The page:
Timekeeper (Timekeeper, #1) by Tara Sim

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Timekeeper (Timekeeper, #1)Timekeeper by Tara Sim
My rating: 3.5 of 5 stars

Seventeen year old Danny Hart is the youngest clock mechanic and he knows all too well what is at stake when he’s sent to repair a clock tower that has been damaged. Danny’s father has been trapped for the last three years in a town with a clock tower that was destroyed stopping the time within the town so that no one can cross in or out.

When Danny is sent to Enfield to fix the tower he finds that it seems to be forever plagued by more and more problems. What Danny finds is that the boy that he thought was his new apprentice has actually been the spirit of the clock tower that likes having Danny around so he’s been causing his own problems with his tower. Danny knows falling in love with a clock spirit is forbidden but he finds himself more and more drawn to Enfield and when a series of bombings start happening at other towers Danny vows to protect Enfield’s tower.

The first book in the new Timekeeper series takes place in a sort of alternate Victorian era London and surrounding cities where these clock towers control the cities and time. One of the things I found with this book is I had a bit of trouble grasping the world in which the author was trying to create. This is taking place in the late 1800’s in and near London but the characters have access to things like automobiles and telephones which seemed a bit weird to me. For me I think I would have preferred a new fantasy city/world being created instead of a known city and time so that it didn’t seem that things weren’t fitting the era. While I understood the idea it just kept seeming a bit off to try to remember the time and setting and mix it into a fantasy.

I did however enjoy the plot and the characters in this one with one exception. The idea of a stopped city was also a bit off with the description given when the characters actually encountered one themselves. Supposedly time stops within which would seem like nothing could occur but that wasn’t what was actually happening so that seemed an odd term to me. I kept thinking shouldn’t we just be referring to it as a broken city or something along that line where time is off and the characters can’t escape.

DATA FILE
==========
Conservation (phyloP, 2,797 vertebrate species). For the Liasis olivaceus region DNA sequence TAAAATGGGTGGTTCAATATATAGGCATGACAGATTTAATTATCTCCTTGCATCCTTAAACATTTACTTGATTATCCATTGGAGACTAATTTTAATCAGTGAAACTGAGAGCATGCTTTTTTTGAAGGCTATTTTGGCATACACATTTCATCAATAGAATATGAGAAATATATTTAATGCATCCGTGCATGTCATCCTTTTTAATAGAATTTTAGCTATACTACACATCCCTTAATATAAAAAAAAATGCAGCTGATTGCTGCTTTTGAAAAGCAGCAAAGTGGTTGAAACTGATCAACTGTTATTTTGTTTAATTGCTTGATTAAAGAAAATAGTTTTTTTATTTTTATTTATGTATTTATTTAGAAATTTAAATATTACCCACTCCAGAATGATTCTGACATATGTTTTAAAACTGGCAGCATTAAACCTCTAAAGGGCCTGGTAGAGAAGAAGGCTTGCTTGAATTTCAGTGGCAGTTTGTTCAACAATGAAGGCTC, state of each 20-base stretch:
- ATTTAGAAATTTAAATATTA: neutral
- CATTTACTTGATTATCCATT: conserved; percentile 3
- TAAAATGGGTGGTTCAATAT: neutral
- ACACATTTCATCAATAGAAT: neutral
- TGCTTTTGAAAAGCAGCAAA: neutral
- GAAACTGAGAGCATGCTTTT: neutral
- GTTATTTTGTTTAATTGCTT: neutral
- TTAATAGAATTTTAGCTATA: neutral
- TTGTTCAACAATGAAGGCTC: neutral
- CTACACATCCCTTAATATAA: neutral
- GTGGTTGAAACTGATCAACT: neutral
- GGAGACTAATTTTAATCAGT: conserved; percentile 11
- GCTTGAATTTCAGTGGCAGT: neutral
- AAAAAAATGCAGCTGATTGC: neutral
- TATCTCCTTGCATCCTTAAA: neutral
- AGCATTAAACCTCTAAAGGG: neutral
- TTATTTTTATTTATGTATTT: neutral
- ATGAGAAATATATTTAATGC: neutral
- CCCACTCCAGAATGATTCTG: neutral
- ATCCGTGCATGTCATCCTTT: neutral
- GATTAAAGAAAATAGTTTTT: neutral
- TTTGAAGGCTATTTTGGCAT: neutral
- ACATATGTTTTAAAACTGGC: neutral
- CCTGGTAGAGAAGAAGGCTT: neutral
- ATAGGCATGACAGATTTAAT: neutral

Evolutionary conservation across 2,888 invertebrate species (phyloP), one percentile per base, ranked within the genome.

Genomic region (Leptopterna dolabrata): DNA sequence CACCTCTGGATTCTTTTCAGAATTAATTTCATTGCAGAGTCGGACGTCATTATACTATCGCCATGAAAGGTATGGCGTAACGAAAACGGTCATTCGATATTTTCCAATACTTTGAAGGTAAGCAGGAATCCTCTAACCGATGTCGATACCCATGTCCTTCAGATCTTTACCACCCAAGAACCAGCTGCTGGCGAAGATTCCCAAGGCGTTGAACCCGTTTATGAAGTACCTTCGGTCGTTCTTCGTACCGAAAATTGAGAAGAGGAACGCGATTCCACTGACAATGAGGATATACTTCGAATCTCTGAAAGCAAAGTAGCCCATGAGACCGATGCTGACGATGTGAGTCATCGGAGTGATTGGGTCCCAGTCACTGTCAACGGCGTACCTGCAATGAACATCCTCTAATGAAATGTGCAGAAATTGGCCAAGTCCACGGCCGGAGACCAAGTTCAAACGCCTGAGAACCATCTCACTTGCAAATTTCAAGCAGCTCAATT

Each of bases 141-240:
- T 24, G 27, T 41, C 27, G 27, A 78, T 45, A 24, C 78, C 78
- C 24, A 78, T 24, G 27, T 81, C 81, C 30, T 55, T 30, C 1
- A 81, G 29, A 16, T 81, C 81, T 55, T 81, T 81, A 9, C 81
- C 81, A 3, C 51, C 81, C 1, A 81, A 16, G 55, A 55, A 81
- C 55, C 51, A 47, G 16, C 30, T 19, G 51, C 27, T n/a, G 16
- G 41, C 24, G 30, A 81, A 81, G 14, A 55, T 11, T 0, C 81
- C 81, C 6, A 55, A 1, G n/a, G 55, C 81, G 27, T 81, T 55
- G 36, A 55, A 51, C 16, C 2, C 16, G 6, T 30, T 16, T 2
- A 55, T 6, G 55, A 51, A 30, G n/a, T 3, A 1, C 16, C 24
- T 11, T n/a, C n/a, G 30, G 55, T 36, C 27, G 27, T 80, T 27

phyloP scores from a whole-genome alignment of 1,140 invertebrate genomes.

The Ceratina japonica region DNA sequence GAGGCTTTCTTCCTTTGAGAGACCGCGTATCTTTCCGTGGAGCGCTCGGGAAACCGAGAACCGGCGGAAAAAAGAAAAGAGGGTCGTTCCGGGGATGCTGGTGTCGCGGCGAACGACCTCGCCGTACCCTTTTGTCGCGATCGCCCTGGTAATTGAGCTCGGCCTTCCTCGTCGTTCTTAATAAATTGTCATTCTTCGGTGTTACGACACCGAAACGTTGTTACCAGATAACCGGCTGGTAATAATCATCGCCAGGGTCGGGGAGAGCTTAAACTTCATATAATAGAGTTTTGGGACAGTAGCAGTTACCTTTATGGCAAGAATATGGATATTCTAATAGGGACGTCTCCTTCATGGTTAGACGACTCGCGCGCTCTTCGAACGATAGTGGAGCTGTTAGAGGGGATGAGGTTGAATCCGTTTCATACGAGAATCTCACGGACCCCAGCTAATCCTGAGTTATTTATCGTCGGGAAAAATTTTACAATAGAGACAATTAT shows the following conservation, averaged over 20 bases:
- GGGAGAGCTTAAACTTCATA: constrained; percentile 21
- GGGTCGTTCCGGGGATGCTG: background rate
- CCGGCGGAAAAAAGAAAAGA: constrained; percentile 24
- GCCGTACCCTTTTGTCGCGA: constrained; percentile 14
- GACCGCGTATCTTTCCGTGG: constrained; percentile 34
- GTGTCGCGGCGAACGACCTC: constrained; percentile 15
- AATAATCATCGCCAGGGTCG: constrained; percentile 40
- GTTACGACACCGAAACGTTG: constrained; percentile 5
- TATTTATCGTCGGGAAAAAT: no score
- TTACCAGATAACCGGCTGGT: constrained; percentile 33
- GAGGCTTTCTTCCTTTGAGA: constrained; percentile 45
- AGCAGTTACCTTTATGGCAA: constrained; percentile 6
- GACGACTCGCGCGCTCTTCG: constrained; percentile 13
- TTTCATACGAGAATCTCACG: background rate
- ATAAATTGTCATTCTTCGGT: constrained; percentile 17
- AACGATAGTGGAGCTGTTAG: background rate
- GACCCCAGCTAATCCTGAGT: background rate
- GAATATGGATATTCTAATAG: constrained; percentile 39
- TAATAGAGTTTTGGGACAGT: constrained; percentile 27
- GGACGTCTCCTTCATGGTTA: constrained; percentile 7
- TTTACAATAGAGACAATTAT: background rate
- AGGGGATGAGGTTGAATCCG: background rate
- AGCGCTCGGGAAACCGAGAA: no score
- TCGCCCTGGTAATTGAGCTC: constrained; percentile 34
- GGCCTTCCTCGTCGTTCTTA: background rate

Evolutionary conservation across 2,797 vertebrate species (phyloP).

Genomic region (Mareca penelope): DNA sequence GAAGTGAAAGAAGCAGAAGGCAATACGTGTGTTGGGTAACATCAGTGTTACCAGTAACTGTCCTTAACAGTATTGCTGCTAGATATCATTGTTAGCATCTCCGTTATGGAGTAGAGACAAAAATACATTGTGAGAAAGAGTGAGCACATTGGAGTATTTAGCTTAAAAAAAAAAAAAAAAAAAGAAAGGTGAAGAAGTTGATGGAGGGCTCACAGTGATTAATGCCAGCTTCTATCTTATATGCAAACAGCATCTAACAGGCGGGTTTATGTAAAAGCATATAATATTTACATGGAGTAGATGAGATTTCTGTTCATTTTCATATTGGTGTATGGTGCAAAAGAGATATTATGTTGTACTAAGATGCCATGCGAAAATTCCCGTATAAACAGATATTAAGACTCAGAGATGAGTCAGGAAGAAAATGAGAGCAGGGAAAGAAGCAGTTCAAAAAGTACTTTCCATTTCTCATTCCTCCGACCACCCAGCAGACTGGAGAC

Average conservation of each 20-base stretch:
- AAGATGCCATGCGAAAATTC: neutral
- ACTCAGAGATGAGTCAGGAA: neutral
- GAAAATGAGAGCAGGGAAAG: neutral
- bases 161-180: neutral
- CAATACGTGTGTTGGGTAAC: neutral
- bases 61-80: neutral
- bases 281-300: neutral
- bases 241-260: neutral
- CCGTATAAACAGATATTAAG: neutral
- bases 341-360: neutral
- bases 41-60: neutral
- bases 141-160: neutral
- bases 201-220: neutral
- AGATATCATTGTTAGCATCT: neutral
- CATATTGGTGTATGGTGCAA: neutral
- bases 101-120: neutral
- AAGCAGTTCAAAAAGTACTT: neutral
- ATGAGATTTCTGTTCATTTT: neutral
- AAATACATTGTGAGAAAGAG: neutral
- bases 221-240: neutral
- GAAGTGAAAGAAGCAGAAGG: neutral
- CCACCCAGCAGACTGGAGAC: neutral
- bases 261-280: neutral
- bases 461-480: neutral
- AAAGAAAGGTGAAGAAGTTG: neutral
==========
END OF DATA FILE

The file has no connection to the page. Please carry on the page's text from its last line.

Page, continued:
In the end I decided on 3.5 stars for this first book of the series. Even with the little details I’ve mentioned though this was still an interesting start to this series and I would continue to see what happens in the later books.

I received an advance copy from the publisher via NetGalley.

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12 responses »

  1. The lack of telephones and automobiles is what made Victorian era, so I can’t even imagine how the streets of london would look like in that era if ppl were driving, it definitely wouldn’t be the same era anymore.
    So I agree with you, even though this is a fantasy do there’s a freedom when it comes to creating the setting, maybe it would be better if the author set this story in a whole another world instead in the familiar one.

    Liked by 1 person

    • Yes, that was what I was thinking. Instead of setting a specific real time and setting and then changing what was going on during that time in this fantasy world I had just thought it would make more sense to create something completely new. πŸ™‚

      Liked by 1 person

  2. Liked your review! I, too, have read and totally loved Timekeeper. But I believe the author said that due to the mechanical advances needed to maintain the clock towers, Industrial Revolution happened earlier than real life. And that spurred the invention of autos and telephones. πŸ™‚

    Either way, I’m happy to find your review! πŸ™‚

    Liked by 1 person

    • Thanks Dan! Yes, I did read the interview at the back but that still kind of left me scratching my head as to why not just create a totally new world instead of expecting a reader to understand the changes made to a specific real time period and city. Of course it’s just my opinion but I just thought it would have been so much better to not be comparing the changes in the book to something in real life to something in a fantasy read.

      Like

    • I had seen a lot of really good reviews so I thought I was being a bit picky with it but I can understand if you’ve seen them both ways, just kind of one of those reads that some will like and others won’t I suppose.

      Liked by 1 person

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